"description" : "dr",
"description" : "navigate to",
"description" : "navigate 2",
"description" : "navigate",
"description" : "where is",
"description" : "take me to",
"description" : "take me 2",
"description" : "take me",

"command_type" : "call",
"description" : "call",
"description" : "dial",
"description" : "phone",

"command_type" : "note",
"description" : "note",
"description" : "report",
"description" : "bug note",
"description" : "bug report",

"command_type" : "play",
"description" : "play",
"description" : "plays",
"description" : "listen to",
"description" : "listens to",
"description" : "listen 2",
"description" : "listens 2"
]

And if you are keen to know, these are stored as a json file internally, and the fill list here here:

{
"voice_command_list" : [
{
"command_type" : "navigate",
"description" : "drive to",
"command_regexp" : "^drive to\\b(.*)$" }, { "command_type" : "navigate", "description" : "drive 2", "command_regexp" : "^drive 2\\b(.*)$"
},
{
"command_type" : "navigate",
"description" : "dr to",
"command_regexp" : "^dr to\\b(.*)$" }, { "command_type" : "navigate", "description" : "dr 2", "command_regexp" : "^dr 2\\b(.*)$"
},
{
"command_type" : "navigate",
"description" : "drive",
"command_regexp" : "^drive\\b(.*)$" }, { "command_type" : "navigate", "description" : "dr", "command_regexp" : "^dr\\b(.*)$"
},
{
"command_type" : "navigate",
"description" : "navigate to",
"command_regexp" : "^navigate to\\b(.*)$" }, { "command_type" : "navigate", "description" : "navigate 2", "command_regexp" : "^navigate 2\\b(.*)$"
},
{
"command_type" : "navigate",
"description" : "navigate",
"command_regexp" : "^navigate\\b(.*)$" }, { "command_type" : "navigate", "description" : "where is", "command_regexp" : "^where is\\b(.*)$"
},
{
"command_type" : "navigate",
"description" : "take me to",
"command_regexp" : "^take me to\\b(.*)$" }, { "command_type" : "navigate", "description" : "take me 2", "command_regexp" : "^take me 2\\b(.*)$"
},
{
"command_type" : "navigate",
"description" : "take me",
"command_regexp" : "^take me\\b(.*)$" }, { "command_type" : "navigate", "description" : "naviguer à", "command_regexp" : "^naviguer à\\b(.*)$"
},
{
"command_type" : "navigate",
"description" : "naviguer au",
"command_regexp" : "^naviguer au\\b(.*)$" }, { "command_type" : "navigate", "description" : "aller à", "command_regexp" : "^aller à\\b(.*)$"
},
{
"command_type" : "navigate",
"description" : "aller au",
"command_regexp" : "^aller au\\b(.*)$" }, { "command_type" : "navigate", "description" : "nach navigieren", "command_regexp" : "^nach\\b(.*)\\bnavigieren$"
},
{
"command_type" : "navigate",
"description" : "zur navigieren",
"command_regexp" : "^zur\\b(.*)\\bnavigieren$" }, { "command_type" : "navigate", "description" : "zu navigieren", "command_regexp" : "^zu\\b(.*)\\bnavigieren$"
},
{
"command_type" : "navigate",
"description" : "nach fahren",
"command_regexp" : "^nach\\b(.*)\\bfahren$" }, { "command_type" : "navigate", "description" : "zur fahren", "command_regexp" : "^zur\\b(.*)\\bfahren$"
},
{
"command_type" : "navigate",
"description" : "zu fahren",
"command_regexp" : "^zu\\b(.*)\\bfahren$" }, { "command_type" : "navigate", "description" : "wo ist", "command_regexp" : "^wo ist\\b(.*)$"
},
{
"command_type" : "navigate",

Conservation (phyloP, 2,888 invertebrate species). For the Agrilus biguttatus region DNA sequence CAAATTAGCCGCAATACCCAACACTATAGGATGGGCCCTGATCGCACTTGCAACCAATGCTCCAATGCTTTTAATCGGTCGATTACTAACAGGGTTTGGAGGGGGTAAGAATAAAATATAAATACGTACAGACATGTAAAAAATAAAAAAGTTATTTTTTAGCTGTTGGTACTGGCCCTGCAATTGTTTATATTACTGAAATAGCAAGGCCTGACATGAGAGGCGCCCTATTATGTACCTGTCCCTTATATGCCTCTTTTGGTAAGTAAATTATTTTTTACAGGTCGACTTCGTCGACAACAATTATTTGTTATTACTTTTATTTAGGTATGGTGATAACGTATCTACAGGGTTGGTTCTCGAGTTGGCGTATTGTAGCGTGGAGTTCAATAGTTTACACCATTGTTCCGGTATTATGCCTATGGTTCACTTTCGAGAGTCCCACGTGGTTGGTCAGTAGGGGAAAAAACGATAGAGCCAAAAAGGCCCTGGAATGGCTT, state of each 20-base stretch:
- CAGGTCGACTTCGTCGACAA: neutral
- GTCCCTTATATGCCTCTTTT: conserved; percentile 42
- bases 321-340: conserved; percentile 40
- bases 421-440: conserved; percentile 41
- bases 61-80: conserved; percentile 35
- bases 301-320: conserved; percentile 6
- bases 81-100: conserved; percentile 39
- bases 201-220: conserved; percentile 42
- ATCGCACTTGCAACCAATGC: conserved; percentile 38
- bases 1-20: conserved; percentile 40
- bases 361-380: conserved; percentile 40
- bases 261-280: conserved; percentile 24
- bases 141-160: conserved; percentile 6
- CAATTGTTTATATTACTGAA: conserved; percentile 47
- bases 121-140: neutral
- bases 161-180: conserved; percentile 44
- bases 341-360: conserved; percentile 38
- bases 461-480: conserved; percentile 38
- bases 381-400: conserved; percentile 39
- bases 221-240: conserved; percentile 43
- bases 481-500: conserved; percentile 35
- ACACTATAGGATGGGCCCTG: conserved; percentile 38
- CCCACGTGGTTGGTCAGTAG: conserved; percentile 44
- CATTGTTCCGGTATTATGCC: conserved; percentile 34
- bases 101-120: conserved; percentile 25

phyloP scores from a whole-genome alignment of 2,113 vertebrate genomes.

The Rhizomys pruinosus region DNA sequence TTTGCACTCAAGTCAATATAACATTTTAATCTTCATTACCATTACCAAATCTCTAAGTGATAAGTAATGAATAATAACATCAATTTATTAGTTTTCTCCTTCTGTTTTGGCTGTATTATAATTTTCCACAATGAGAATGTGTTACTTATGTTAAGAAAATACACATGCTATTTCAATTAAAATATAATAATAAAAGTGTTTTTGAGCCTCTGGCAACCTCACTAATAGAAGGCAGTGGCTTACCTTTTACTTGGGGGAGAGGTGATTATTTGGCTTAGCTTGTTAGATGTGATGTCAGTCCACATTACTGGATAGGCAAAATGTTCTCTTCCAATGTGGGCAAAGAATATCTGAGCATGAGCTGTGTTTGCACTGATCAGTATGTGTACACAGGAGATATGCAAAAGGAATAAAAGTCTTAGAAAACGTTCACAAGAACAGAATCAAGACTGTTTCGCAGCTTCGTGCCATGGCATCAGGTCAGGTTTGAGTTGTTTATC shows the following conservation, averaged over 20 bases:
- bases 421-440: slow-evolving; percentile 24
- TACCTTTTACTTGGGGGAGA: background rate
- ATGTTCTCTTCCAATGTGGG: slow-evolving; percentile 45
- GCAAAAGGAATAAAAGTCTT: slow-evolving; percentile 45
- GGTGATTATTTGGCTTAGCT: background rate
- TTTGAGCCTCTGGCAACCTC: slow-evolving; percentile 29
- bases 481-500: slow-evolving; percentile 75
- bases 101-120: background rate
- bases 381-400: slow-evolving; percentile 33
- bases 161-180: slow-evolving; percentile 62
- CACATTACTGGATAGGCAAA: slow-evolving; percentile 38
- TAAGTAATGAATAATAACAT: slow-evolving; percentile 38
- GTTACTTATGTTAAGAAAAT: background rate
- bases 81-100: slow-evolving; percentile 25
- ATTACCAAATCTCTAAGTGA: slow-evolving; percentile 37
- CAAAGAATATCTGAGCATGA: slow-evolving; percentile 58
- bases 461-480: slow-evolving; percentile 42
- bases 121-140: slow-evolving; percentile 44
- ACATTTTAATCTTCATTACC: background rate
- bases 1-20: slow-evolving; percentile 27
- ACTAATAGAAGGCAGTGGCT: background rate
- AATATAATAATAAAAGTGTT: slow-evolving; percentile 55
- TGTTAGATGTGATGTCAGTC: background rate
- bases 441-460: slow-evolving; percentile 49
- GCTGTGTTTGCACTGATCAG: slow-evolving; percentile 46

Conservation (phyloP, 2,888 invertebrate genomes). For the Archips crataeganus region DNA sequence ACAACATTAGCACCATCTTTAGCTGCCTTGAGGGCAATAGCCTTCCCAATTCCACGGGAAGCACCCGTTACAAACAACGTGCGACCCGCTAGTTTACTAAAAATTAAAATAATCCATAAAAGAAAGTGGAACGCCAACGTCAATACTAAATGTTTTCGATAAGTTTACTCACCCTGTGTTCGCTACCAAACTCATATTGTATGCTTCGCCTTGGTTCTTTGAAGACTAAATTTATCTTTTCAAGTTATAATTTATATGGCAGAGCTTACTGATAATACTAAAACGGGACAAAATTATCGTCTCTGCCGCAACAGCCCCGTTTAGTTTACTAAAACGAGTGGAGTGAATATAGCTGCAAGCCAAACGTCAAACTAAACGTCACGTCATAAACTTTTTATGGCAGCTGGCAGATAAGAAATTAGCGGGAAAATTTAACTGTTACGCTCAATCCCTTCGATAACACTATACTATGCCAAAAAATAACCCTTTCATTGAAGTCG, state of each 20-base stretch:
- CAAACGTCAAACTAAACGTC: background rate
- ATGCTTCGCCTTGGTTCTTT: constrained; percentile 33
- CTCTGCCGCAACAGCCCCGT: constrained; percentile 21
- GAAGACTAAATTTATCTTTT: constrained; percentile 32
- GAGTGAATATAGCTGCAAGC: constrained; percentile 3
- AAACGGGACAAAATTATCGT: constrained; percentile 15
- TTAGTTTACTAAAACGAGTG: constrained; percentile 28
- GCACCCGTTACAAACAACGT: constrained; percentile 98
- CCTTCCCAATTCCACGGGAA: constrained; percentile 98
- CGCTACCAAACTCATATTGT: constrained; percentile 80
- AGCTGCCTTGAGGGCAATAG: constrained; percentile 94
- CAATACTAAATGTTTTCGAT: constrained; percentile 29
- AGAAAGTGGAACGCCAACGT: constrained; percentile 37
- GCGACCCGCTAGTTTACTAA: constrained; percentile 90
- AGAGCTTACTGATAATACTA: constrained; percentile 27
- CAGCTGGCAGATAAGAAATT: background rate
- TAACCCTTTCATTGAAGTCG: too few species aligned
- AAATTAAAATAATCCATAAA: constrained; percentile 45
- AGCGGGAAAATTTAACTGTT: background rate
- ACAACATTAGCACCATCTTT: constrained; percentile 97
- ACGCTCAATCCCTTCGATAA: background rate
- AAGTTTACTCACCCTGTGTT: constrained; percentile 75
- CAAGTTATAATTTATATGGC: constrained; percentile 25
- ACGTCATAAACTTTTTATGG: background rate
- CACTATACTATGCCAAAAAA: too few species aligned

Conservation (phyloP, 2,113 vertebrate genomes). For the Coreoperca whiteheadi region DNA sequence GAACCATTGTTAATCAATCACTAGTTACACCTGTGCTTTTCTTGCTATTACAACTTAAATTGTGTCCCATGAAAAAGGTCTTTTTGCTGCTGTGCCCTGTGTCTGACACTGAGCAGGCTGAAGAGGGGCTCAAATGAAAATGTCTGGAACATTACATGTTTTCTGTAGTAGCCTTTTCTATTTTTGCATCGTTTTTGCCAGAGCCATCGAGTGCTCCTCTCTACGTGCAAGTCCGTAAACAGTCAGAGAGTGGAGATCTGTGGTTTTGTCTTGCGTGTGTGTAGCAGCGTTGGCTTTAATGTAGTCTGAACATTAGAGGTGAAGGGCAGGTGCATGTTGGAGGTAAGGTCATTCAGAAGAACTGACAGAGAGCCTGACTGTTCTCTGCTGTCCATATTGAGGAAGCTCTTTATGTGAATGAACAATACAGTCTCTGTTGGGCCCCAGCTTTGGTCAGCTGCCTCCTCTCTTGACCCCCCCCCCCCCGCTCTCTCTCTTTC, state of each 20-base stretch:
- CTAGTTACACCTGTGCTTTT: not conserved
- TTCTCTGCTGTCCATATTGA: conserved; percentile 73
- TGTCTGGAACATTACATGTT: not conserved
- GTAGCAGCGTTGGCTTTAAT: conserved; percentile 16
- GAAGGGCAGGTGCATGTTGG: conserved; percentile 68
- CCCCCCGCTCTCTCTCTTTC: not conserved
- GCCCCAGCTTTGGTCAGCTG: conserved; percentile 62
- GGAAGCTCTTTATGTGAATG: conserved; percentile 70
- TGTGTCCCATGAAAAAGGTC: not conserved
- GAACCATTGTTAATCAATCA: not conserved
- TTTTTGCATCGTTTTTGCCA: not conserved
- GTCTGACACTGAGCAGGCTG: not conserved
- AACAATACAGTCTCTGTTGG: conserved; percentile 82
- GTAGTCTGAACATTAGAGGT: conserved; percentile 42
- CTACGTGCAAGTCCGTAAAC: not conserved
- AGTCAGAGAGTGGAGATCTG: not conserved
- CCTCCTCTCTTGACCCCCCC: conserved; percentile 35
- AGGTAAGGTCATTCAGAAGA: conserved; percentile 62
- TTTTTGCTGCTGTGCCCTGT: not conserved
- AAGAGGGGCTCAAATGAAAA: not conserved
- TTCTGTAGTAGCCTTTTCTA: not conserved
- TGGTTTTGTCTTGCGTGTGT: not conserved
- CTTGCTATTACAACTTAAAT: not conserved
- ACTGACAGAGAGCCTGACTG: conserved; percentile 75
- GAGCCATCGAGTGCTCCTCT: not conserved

"description" : "navigiere nach",
"command_regexp" : "^navigiere nach\\b(.*)\\b$" }, { "command_type" : "navigate", "description" : "navigiere zu", "command_regexp" : "^navigiere zu\\b(.*)\\b$"
},
{
"command_type" : "navigate",
"description" : "导航到",
"command_regexp" : "^导航到(.*)$" }, { "command_type" : "navigate", "description" : "在哪", "command_regexp" : "^(.*)在哪$"
},
{
"command_type" : "navigate",
"description" : "开车到",
"command_regexp" : "^开车到(.*)$" }, { "command_type" : "navigate", "description" : "导航去", "command_regexp" : "^导航去(.*)$"
},
{
"command_type" : "navigate",
"description" : "導航去",
"command_regexp" : "^導航去(.*)$" }, { "command_type" : "navigate", "description" : "導航到", "command_regexp" : "^導航到(.*)$"
},
{
"command_type" : "navigate",
"description" : "帶我去",
"command_regexp" : "^帶我去(.*)$" }, { "command_type" : "navigate", "description" : "帶我到", "command_regexp" : "^帶我到(.*)$"
},
{
"command_type" : "navigate",
"description" : "去",
"command_regexp" : "^去(.*)$" }, { "command_type" : "navigate", "description" : "到", "command_regexp" : "^到(.*)$"
},
{
"command_type" : "call",
"description" : "call",
"command_regexp" : "^call\\b(.*)$" }, { "command_type" : "call", "description" : "dial", "command_regexp" : "^dial\\b(.*)$"
},
{
"command_type" : "call",
"description" : "phone",
"command_regexp" : "^phone\\b(.*)$" }, { "command_type" : "call", "description" : "appeler", "command_regexp" : "^appeler\\b(.*)$"
},
{
"command_type" : "call",
"description" : "composer",
"command_regexp" : "^composer\\b(.*)$" }, { "command_type" : "call", "description" : "wählen", "command_regexp" : "^(.*)\\bwählen$"
},
{
"command_type" : "call",
"description" : "anrufen",
"command_regexp" : "^(.*)\\banrufen$" }, { "command_type" : "call", "description" : "wähle", "command_regexp" : "^wählen\\b(.*)$"
},
{
"command_type" : "call",
"description" : "ruf an",
"command_regexp" : "^ruf\\b(.*)\\ban$" }, { "command_type" : "call", "description" : "rufe an", "command_regexp" : "^rufe\\b(.*)\\ban$"
},
{
"command_type" : "call",
"description" : "打电话给",
"command_regexp" : "^打电话给(.*)$" }, { "command_type" : "call", "description" : "打电话给", "command_regexp" : "^给(.*)打电话$"
},
{
"command_type" : "call",
"description" : "拨打",
"command_regexp" : "^拨打(.*)$" }, { "command_type" : "call", "description" : "打给", "command_regexp" : "^打给(.*)$"
},
{
"command_type" : "call",
"description" : "打電話俾",
"command_regexp" : "^打電話俾(.*)$" }, { "command_type" : "call", "description" : "打俾", "command_regexp" : "^打俾(.*)$"
},
{
"command_type" : "call",
"description" : "打電話去",
"command_regexp" : "^打電話去(.*)$" }, { "command_type" : "call", "description" : "打去", "command_regexp" : "^打去(.*)$"
},
{
"command_type" : "call",
"description" : "打電話比",
"command_regexp" : "^打電話比(.*)$" }, { "command_type" : "call", "description" : "打比", "command_regexp" : "^打比(.*)$"
},
{
"command_type" : "note",
"description" : "note",